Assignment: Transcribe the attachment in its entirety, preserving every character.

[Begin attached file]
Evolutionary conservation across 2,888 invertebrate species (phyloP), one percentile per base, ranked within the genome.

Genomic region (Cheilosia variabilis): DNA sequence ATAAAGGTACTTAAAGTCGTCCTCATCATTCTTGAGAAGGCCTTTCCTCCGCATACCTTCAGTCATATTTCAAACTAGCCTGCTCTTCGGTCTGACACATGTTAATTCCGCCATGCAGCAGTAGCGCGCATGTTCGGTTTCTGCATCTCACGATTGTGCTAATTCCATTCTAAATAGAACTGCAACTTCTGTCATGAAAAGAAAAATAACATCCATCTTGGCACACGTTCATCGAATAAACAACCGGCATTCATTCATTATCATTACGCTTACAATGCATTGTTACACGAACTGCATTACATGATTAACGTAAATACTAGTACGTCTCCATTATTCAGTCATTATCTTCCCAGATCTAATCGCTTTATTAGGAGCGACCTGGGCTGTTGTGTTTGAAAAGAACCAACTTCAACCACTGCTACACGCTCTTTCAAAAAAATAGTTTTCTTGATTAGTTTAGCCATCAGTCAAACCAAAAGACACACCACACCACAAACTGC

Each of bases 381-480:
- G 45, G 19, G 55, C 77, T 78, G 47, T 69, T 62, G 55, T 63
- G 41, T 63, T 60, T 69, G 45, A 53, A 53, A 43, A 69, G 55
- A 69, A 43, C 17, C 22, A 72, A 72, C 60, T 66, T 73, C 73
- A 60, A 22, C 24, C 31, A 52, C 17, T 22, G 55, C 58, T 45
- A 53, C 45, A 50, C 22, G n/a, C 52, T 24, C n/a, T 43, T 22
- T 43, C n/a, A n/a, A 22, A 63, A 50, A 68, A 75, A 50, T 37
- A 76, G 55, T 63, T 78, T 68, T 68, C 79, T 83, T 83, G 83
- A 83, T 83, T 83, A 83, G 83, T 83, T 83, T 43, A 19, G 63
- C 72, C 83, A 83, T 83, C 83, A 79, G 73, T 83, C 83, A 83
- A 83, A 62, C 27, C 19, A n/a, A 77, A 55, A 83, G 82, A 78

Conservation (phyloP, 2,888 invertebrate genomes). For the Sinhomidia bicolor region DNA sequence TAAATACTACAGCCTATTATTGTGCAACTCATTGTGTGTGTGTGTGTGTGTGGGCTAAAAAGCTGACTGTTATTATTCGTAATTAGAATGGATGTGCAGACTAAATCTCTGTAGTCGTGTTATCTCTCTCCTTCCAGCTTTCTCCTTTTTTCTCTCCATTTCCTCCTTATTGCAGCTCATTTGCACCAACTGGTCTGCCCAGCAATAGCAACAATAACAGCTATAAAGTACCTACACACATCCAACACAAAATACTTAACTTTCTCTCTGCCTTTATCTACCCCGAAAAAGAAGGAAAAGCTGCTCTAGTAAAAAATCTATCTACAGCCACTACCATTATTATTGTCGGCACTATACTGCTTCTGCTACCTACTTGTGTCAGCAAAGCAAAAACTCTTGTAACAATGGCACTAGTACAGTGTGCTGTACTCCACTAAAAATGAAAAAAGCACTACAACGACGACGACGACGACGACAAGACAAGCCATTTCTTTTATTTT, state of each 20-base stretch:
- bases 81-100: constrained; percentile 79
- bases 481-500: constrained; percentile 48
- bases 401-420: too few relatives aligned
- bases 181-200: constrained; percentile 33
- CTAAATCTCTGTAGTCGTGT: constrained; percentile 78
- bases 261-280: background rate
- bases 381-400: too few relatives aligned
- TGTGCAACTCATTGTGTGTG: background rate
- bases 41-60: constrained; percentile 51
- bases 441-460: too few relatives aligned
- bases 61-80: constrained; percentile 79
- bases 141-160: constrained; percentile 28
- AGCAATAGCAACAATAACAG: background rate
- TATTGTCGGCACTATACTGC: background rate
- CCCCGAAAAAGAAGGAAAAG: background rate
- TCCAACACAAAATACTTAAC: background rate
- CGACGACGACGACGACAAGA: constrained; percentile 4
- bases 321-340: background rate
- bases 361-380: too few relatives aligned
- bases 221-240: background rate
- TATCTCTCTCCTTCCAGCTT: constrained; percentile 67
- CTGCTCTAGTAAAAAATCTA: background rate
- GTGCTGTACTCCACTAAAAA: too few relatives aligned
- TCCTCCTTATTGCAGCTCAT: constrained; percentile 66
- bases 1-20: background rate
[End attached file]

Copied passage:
Evolutionary conservation across 2,888 invertebrate species (phyloP), one percentile per base, ranked within the genome.

Genomic region (Cheilosia variabilis): DNA sequence ATAAAGGTACTTAAAGTCGTCCTCATCATTCTTGAGAAGGCCTTTCCTCCGCATACCTTCAGTCATATTTCAAACTAGCCTGCTCTTCGGTCTGACACATGTTAATTCCGCCATGCAGCAGTAGCGCGCATGTTCGGTTTCTGCATCTCACGATTGTGCTAATTCCATTCTAAATAGAACTGCAACTTCTGTCATGAAAAGAAAAATAACATCCATCTTGGCACACGTTCATCGAATAAACAACCGGCATTCATTCATTATCATTACGCTTACAATGCATTGTTACACGAACTGCATTACATGATTAACGTAAATACTAGTACGTCTCCATTATTCAGTCATTATCTTCCCAGATCTAATCGCTTTATTAGGAGCGACCTGGGCTGTTGTGTTTGAAAAGAACCAACTTCAACCACTGCTACACGCTCTTTCAAAAAAATAGTTTTCTTGATTAGTTTAGCCATCAGTCAAACCAAAAGACACACCACACCACAAACTGC

Each of bases 381-480:
- G 45, G 19, G 55, C 77, T 78, G 47, T 69, T 62, G 55, T 63
- G 41, T 63, T 60, T 69, G 45, A 53, A 53, A 43, A 69, G 55
- A 69, A 43, C 17, C 22, A 72, A 72, C 60, T 66, T 73, C 73
- A 60, A 22, C 24, C 31, A 52, C 17, T 22, G 55, C 58, T 45
- A 53, C 45, A 50, C 22, G n/a, C 52, T 24, C n/a, T 43, T 22
- T 43, C n/a, A n/a, A 22, A 63, A 50, A 68, A 75, A 50, T 37
- A 76, G 55, T 63, T 78, T 68, T 68, C 79, T 83, T 83, G 83
- A 83, T 83, T 83, A 83, G 83, T 83, T 83, T 43, A 19, G 63
- C 72, C 83, A 83, T 83, C 83, A 79, G 73, T 83, C 83, A 83
- A 83, A 62, C 27, C 19, A n/a, A 77, A 55, A 83, G 82, A 78

Conservation (phyloP, 2,888 invertebrate genomes). For the Sinhomidia bicolor region DNA sequence TAAATACTACAGCCTATTATTGTGCAACTCATTGTGTGTGTGTGTGTGTGTGGGCTAAAAAGCTGACTGTTATTATTCGTAATTAGAATGGATGTGCAGACTAAATCTCTGTAGTCGTGTTATCTCTCTCCTTCCAGCTTTCTCCTTTTTTCTCTCCATTTCCTCCTTATTGCAGCTCATTTGCACCAACTGGTCTGCCCAGCAATAGCAACAATAACAGCTATAAAGTACCTACACACATCCAACACAAAATACTTAACTTTCTCTCTGCCTTTATCTACCCCGAAAAAGAAGGAAAAGCTGCTCTAGTAAAAAATCTATCTACAGCCACTACCATTATTATTGTCGGCACTATACTGCTTCTGCTACCTACTTGTGTCAGCAAAGCAAAAACTCTTGTAACAATGGCACTAGTACAGTGTGCTGTACTCCACTAAAAATGAAAAAAGCACTACAACGACGACGACGACGACGACAAGACAAGCCATTTCTTTTATTTT, state of each 20-base stretch:
- bases 81-100: constrained; percentile 79
- bases 481-500: constrained; percentile 48
- bases 401-420: too few relatives aligned
- bases 181-200: constrained; percentile 33
- CTAAATCTCTGTAGTCGTGT: constrained; percentile 78
- bases 261-280: background rate
- bases 381-400: too few relatives aligned
- TGTGCAACTCATTGTGTGTG: background rate
- bases 41-60: constrained; percentile 51
- bases 441-460: too few relatives aligned
- bases 61-80: constrained; percentile 79
- bases 141-160: constrained; percentile 28
- AGCAATAGCAACAATAACAG: background rate
- TATTGTCGGCACTATACTGC: background rate
- CCCCGAAAAAGAAGGAAAAG: background rate
- TCCAACACAAAATACTTAAC: background rate
- CGACGACGACGACGACAAGA: constrained; percentile 4
- bases 321-340: background rate
- bases 361-380: too few relatives aligned
- bases 221-240: background rate
- TATCTCTCTCCTTCCAGCTT: constrained; percentile 67
- CTGCTCTAGTAAAAAATCTA: background rate
- GTGCTGTACTCCACTAAAAA: too few relatives aligned
- TCCTCCTTATTGCAGCTCAT: constrained; percentile 66
- bases 1-20: background rate